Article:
In a letter to Taylor, Aldrich discusses his new friendship with Howells.
Howells claimed that to be published in the Saturday Press was to be in Aldrich's "company."
Aldrich and Howells were members of John Boyle O'Reilly's Papyrus Club together in Boston.
Aldrich quotes Jefferson in a letter to W.H. Mabie and refers to him as "dear old Joe."
Winter mentions that Mullen attended Fitz-James O'Brien's funeral along with Frank Wood and Thomas Bailey Aldrich and states that they all rode in the coach together.
Greenslet states that "Of the group that failed to come through, perhaps the most engaging personality, and the one dearest to Aldrich, was Fitz James O'Brien" (38).
Greenslet claims there are "numerous memorabilia" of the "warm, peppery friendship between Aldrich and O'Brien." Greenslet cites and anecdote that Aldrich used to tell about how O'Brien borrowed $40 dollars from him to buy a suit of clothes and then used it to buy a dinner to which Aldrich was not invited. At one point, due to some misunderstanding, O'Brien challenged Aldrich to a duel, which Aldrich managed to resolve by claiming that it was in violation of the "punctillo of the duello" to challenge someone to a duel when one owed the other money (40).
Greenlset also cites an anecdote that Aldrich told that when Aldrich was staying at 105 Clinton Place, "in the absence of the Frost family," O'Brien suggested they live for a week in the "Venitian manner," in which they would "sleep all day and live all night." The two attempted this lifestyle for a while, "exploring the streets all night and going to bed at seven A.M., but it seems soon to have palled on them" (40-1).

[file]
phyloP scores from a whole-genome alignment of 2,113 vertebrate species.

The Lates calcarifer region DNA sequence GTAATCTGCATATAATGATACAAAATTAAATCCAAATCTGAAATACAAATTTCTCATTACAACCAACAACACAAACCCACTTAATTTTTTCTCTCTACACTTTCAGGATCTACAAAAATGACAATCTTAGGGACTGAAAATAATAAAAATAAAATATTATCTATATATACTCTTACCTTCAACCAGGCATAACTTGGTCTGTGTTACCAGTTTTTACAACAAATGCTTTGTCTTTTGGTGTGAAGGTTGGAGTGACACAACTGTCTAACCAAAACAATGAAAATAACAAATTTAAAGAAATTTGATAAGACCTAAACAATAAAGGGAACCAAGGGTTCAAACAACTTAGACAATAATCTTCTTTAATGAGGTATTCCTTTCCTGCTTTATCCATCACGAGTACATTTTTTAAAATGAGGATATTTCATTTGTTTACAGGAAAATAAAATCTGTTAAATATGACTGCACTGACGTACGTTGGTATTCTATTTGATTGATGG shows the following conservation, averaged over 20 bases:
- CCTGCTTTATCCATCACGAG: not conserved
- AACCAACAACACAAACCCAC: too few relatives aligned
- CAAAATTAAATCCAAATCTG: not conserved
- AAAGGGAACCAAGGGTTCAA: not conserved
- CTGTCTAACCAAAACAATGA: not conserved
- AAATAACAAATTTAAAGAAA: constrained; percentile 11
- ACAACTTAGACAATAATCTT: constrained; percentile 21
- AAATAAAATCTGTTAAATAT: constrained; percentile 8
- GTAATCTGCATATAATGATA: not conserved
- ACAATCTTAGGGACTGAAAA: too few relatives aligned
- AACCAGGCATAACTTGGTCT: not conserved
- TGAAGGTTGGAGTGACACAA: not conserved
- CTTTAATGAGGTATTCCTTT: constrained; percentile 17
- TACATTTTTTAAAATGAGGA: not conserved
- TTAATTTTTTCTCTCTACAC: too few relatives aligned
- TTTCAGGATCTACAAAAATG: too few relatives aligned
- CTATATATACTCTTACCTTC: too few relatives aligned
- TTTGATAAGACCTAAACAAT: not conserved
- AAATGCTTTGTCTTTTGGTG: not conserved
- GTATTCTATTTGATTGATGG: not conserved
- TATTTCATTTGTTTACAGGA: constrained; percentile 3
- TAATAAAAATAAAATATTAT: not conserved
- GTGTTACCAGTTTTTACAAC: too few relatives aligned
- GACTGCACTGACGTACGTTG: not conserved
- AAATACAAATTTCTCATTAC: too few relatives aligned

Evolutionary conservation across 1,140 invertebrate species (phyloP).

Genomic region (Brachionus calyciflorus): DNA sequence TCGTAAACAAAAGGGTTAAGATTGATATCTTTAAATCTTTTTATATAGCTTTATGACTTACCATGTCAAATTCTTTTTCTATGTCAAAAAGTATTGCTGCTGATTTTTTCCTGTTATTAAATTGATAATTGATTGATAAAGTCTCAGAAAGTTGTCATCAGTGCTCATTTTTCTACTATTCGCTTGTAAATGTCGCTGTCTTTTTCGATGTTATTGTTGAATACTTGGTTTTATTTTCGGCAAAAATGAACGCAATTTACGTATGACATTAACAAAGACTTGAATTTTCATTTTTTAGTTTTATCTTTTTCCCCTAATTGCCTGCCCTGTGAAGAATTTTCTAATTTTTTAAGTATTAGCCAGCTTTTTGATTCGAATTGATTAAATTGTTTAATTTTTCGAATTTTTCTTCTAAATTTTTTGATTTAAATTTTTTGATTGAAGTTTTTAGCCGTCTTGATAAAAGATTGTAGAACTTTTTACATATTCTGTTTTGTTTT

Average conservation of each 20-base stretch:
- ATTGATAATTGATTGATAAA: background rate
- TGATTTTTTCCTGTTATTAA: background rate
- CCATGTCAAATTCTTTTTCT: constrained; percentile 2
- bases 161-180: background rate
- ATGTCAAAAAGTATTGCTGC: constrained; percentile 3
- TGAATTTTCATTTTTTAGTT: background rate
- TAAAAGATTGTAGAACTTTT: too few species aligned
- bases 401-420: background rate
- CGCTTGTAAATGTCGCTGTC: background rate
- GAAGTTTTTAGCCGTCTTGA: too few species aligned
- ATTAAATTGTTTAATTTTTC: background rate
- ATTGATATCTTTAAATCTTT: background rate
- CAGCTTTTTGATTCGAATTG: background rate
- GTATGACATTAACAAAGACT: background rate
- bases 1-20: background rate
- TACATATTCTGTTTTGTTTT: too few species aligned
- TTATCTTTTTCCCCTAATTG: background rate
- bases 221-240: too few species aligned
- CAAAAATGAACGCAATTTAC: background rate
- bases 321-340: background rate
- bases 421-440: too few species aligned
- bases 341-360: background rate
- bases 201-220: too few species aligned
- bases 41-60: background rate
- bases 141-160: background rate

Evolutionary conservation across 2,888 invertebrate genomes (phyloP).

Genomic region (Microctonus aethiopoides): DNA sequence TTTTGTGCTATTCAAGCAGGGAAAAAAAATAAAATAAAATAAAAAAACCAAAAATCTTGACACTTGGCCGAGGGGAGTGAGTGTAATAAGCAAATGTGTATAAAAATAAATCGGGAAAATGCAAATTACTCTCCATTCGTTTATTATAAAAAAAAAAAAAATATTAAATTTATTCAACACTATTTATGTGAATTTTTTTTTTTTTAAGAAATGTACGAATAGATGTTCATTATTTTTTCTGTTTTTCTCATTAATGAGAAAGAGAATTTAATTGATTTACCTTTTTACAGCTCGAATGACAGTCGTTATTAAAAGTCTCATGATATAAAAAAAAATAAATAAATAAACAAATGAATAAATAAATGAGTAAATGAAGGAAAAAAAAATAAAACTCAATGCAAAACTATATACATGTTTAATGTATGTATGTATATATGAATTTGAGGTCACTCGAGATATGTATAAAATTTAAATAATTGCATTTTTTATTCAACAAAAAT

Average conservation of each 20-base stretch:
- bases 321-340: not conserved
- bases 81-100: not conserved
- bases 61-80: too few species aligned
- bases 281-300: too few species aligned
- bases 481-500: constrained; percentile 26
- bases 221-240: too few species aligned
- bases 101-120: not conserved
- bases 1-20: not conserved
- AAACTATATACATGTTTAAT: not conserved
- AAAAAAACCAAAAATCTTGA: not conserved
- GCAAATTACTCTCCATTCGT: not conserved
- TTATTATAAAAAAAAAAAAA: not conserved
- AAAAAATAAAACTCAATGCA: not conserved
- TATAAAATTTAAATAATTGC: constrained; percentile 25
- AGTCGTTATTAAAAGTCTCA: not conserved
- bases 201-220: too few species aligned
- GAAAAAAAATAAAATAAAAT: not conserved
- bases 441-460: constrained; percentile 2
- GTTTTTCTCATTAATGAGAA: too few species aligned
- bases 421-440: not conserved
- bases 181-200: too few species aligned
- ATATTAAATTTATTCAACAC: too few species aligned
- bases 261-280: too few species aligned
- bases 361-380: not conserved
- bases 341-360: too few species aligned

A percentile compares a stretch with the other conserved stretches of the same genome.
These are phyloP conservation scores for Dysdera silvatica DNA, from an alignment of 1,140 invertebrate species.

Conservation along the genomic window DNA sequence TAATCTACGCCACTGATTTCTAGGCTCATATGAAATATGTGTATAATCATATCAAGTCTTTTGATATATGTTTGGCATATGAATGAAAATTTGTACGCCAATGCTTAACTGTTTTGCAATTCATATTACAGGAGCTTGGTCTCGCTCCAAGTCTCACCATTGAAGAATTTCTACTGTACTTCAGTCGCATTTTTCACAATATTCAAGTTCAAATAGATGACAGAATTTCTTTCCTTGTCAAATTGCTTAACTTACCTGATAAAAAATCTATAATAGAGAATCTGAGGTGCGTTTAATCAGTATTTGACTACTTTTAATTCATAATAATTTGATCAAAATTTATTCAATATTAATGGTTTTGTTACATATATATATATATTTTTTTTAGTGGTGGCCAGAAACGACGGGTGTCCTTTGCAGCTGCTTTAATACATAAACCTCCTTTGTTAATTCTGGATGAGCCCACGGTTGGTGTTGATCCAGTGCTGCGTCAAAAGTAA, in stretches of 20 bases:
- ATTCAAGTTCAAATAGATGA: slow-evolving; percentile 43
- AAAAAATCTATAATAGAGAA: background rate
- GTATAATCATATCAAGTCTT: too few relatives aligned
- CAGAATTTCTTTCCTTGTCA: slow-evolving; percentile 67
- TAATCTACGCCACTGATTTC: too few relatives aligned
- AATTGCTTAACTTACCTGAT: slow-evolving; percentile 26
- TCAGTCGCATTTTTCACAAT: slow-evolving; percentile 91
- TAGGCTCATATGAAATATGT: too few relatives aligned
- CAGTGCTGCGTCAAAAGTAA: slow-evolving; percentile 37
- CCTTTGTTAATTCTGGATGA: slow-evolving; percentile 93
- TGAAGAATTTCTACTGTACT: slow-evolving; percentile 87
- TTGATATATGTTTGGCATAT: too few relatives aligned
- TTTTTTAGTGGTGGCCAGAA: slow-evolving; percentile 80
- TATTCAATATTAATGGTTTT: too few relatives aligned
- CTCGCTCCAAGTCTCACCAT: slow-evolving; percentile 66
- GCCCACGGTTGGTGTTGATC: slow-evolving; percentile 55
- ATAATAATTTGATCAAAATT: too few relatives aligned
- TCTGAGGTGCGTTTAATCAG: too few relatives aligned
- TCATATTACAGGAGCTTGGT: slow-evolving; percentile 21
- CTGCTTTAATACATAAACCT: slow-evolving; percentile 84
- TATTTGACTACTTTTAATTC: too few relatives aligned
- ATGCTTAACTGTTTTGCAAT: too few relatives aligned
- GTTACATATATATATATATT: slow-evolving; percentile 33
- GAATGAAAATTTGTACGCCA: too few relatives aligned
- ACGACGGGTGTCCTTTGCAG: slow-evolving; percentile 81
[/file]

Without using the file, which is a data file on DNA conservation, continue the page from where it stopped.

Aldrich recalled that when he first met O'Brien, "he was trimming the wick of 'The Lantern,' the paper started by Brougham (76).
Winter mentions a letter he received from Aldrich in 1880 in which "Aldrich, in his serio-comic way, mentions facts about O'Brien that help to make more distinct the image of his erratic personality and the story of his wayward career."
Aldrich and O'Brien were among A.D. Shattuck's closest friends, and Aldrich was the best man at Shattuck's wedding.
Stedman writes a letter welcoming Aldrich home after six months abroad (219).
Aldrich writes a letter to Stedman expressing his sorrow over the loss of his friend Bayard Taylor (224).
Aldrich wrote in a letter to Stedman about Boston, "In the six years I have been here, I have found seven or eight hearts so full of noble things that there is no room in them for such trifles as envy and conceit and insincerity. I didn't find more than two or three such in New York, and I lived there fifteen years. It was an excellent school for me-to get out of!"
Aldrich is mentioned to have shared sentiments with his friend Stedman when he "looked back with incredulity at his Bohemian days at Pfaff's."
In late 1862/early 1863, Aldrich worked as the editor of the Illustrated News and visited the Stoddards from time to time.
"In late 1862/early 1863, Aldrich worked as the editor of the Illustrated News and visited the Stoddards from time to time."
During the summer of 1859, Aldrich informed Stoddard that he was working on a short novel called "Glass Houses," which he was unsure as to when he would complete -- the novel would remain unfinished (46).